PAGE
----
Characteristics of S&P 500 Companies with Captive Insurance Subsidiaries
Journal of Insurance Regulation
This study examines the overall characteristics of large-cap Standard & Poor’s (S&P) 500 companies that own captive insurance subsidiaries to manage and fund their retained risks. Understanding why firms choose risk retention over risk transfer is important because it offers an example of how firms make choices for risk management strategies. Using a panel data set from 2000 to 2016, the logistic regression results provide evidence that larger firms are more likely to form a captive insurance company as an alternative method of risk financing. Of relevance to the use of captives is the finding that firms with captives maintain lower cash reserves than their counterparts. This partly reveals the strategic use of capital by the parent company that allocates a portion of internal funds to its captive insurer for operation and coverage. Finally, nonfinancial companies with smaller proportions of intangible assets and capital expenditures are associated with captive utilization. The use of captives is related to the New York Stock Exchange (NYSE)- listed status, particularly for firms that formed captives before 2000.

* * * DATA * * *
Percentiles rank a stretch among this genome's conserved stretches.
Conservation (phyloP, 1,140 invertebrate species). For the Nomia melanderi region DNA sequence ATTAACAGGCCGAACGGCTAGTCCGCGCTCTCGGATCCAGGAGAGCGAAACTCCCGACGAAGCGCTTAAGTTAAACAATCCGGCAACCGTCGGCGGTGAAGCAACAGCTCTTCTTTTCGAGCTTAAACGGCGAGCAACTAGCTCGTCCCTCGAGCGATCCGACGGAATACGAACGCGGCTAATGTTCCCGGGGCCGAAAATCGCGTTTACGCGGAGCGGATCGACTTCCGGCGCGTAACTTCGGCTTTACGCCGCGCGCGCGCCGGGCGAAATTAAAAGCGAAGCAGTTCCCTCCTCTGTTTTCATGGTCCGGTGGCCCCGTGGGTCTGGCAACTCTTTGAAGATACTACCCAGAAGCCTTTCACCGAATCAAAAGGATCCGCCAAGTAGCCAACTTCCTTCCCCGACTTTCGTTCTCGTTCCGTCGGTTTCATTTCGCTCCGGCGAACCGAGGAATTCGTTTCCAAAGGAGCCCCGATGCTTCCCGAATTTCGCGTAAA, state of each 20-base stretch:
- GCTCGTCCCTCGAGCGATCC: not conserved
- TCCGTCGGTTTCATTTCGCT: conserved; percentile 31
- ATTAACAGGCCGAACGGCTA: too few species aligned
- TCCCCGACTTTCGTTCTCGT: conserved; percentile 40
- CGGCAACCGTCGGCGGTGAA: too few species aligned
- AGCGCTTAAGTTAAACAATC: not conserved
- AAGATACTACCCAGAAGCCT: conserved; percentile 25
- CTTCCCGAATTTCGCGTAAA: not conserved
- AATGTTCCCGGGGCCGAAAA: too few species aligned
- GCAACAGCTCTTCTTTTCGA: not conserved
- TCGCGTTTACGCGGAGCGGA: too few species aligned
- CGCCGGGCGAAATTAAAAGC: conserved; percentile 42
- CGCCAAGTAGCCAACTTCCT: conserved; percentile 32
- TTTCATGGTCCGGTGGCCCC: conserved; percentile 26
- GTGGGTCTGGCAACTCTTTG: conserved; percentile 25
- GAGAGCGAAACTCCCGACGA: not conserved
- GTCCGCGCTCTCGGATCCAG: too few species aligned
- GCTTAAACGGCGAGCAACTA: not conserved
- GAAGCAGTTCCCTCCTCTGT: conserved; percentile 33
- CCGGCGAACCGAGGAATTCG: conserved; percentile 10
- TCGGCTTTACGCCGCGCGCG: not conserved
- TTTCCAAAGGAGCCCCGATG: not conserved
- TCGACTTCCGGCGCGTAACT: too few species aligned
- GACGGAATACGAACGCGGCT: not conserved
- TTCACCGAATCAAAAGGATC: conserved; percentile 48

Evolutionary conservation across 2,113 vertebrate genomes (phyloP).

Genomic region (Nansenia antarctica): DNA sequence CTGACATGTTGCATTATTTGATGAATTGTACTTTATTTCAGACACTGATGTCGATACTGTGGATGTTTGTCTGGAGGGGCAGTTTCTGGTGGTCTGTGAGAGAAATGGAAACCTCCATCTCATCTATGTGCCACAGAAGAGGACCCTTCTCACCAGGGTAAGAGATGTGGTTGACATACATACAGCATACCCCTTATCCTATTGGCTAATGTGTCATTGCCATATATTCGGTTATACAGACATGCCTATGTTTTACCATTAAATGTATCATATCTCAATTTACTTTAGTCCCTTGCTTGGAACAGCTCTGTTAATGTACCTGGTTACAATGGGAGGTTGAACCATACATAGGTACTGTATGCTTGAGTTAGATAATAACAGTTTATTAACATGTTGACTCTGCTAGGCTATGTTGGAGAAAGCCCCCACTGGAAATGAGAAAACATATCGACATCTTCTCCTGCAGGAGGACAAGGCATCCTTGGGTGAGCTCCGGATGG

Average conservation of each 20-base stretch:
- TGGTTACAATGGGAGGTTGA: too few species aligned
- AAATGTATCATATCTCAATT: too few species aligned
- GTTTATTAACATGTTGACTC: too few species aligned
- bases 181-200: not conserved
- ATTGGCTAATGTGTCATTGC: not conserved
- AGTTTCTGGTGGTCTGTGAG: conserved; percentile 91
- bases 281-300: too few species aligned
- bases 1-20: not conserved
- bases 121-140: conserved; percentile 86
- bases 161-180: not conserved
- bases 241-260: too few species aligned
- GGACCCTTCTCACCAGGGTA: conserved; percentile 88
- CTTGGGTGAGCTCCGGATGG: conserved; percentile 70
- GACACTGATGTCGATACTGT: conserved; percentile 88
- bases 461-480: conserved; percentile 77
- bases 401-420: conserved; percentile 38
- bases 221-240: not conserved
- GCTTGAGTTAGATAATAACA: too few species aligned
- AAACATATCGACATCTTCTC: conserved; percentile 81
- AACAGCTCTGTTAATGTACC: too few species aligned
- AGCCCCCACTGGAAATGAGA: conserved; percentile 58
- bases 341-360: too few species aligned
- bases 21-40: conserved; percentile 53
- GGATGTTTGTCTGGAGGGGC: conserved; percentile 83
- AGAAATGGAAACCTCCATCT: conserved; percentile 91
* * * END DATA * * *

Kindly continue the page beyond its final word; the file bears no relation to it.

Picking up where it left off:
Chang, Mu-Sheng and Chen, Jiun-Lin, "Characteristics of S&P 500 Companies with Captive Insurance Subsidiaries" (2018). Business Faculty Publications. 63.